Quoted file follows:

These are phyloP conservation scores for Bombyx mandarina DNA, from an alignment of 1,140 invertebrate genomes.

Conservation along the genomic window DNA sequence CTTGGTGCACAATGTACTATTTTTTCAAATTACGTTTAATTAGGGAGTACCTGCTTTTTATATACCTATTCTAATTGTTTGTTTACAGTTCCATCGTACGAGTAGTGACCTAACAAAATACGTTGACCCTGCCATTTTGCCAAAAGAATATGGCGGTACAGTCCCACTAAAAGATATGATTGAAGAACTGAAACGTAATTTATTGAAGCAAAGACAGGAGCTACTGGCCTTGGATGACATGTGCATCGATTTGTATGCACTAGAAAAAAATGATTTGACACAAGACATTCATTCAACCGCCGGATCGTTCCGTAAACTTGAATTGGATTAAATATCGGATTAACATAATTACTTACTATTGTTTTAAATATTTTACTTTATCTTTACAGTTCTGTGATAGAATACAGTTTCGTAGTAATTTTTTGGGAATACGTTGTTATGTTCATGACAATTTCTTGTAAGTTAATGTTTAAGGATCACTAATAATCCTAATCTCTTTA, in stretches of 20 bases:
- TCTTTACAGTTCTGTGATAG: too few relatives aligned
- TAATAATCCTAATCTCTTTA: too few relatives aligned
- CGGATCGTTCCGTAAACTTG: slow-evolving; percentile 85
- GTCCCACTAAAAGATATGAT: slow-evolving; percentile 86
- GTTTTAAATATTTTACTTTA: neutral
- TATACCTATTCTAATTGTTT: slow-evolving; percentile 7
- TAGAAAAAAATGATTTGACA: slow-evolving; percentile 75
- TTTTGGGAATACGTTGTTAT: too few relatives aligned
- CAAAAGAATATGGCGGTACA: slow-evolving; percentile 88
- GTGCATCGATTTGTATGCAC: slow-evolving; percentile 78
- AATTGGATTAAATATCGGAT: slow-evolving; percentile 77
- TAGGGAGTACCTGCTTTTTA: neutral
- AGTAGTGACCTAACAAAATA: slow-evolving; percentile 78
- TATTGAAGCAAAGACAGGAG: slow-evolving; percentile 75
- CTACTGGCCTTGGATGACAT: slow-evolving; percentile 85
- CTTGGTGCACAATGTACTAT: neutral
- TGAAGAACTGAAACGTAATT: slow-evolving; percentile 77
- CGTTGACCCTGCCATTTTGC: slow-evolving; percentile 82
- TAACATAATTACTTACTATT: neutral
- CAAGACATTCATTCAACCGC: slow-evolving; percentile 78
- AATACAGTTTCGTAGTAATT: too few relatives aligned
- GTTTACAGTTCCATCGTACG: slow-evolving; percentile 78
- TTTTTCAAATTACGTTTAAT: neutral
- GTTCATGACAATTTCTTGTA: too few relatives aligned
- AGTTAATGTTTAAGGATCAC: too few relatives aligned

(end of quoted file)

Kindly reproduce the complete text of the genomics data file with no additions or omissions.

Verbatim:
These are phyloP conservation scores for Bombyx mandarina DNA, from an alignment of 1,140 invertebrate genomes.

Conservation along the genomic window DNA sequence CTTGGTGCACAATGTACTATTTTTTCAAATTACGTTTAATTAGGGAGTACCTGCTTTTTATATACCTATTCTAATTGTTTGTTTACAGTTCCATCGTACGAGTAGTGACCTAACAAAATACGTTGACCCTGCCATTTTGCCAAAAGAATATGGCGGTACAGTCCCACTAAAAGATATGATTGAAGAACTGAAACGTAATTTATTGAAGCAAAGACAGGAGCTACTGGCCTTGGATGACATGTGCATCGATTTGTATGCACTAGAAAAAAATGATTTGACACAAGACATTCATTCAACCGCCGGATCGTTCCGTAAACTTGAATTGGATTAAATATCGGATTAACATAATTACTTACTATTGTTTTAAATATTTTACTTTATCTTTACAGTTCTGTGATAGAATACAGTTTCGTAGTAATTTTTTGGGAATACGTTGTTATGTTCATGACAATTTCTTGTAAGTTAATGTTTAAGGATCACTAATAATCCTAATCTCTTTA, in stretches of 20 bases:
- TCTTTACAGTTCTGTGATAG: too few relatives aligned
- TAATAATCCTAATCTCTTTA: too few relatives aligned
- CGGATCGTTCCGTAAACTTG: slow-evolving; percentile 85
- GTCCCACTAAAAGATATGAT: slow-evolving; percentile 86
- GTTTTAAATATTTTACTTTA: neutral
- TATACCTATTCTAATTGTTT: slow-evolving; percentile 7
- TAGAAAAAAATGATTTGACA: slow-evolving; percentile 75
- TTTTGGGAATACGTTGTTAT: too few relatives aligned
- CAAAAGAATATGGCGGTACA: slow-evolving; percentile 88
- GTGCATCGATTTGTATGCAC: slow-evolving; percentile 78
- AATTGGATTAAATATCGGAT: slow-evolving; percentile 77
- TAGGGAGTACCTGCTTTTTA: neutral
- AGTAGTGACCTAACAAAATA: slow-evolving; percentile 78
- TATTGAAGCAAAGACAGGAG: slow-evolving; percentile 75
- CTACTGGCCTTGGATGACAT: slow-evolving; percentile 85
- CTTGGTGCACAATGTACTAT: neutral
- TGAAGAACTGAAACGTAATT: slow-evolving; percentile 77
- CGTTGACCCTGCCATTTTGC: slow-evolving; percentile 82
- TAACATAATTACTTACTATT: neutral
- CAAGACATTCATTCAACCGC: slow-evolving; percentile 78
- AATACAGTTTCGTAGTAATT: too few relatives aligned
- GTTTACAGTTCCATCGTACG: slow-evolving; percentile 78
- TTTTTCAAATTACGTTTAAT: neutral
- GTTCATGACAATTTCTTGTA: too few relatives aligned
- AGTTAATGTTTAAGGATCAC: too few relatives aligned